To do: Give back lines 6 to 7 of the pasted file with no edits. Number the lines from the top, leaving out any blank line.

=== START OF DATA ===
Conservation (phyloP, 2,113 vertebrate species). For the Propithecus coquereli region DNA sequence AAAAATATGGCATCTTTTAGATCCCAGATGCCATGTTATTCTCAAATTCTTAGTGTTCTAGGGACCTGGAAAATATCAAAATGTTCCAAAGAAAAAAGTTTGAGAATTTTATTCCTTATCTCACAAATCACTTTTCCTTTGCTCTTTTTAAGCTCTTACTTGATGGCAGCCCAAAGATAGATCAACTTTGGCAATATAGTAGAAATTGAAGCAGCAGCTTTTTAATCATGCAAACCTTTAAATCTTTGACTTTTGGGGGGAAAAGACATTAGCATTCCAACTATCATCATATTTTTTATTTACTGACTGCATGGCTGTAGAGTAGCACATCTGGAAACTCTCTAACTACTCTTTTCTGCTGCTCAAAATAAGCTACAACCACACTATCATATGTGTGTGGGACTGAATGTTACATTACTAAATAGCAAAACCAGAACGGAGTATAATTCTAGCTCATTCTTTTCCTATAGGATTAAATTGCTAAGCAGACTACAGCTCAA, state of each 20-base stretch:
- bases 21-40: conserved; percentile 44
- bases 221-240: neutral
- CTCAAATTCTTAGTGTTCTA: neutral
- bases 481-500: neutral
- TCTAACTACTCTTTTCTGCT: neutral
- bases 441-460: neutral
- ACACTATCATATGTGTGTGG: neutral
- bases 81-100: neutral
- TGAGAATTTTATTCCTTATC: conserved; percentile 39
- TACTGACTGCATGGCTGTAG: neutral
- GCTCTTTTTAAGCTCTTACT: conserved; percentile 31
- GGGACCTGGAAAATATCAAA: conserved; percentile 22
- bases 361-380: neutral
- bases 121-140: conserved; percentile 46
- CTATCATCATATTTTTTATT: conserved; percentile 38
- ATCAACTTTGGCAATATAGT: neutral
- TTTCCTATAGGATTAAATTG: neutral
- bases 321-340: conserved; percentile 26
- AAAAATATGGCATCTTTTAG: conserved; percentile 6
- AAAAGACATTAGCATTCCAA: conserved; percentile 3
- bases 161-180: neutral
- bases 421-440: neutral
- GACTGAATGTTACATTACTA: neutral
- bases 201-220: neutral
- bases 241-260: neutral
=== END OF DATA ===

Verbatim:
- TCTAACTACTCTTTTCTGCT: neutral
- bases 441-460: neutral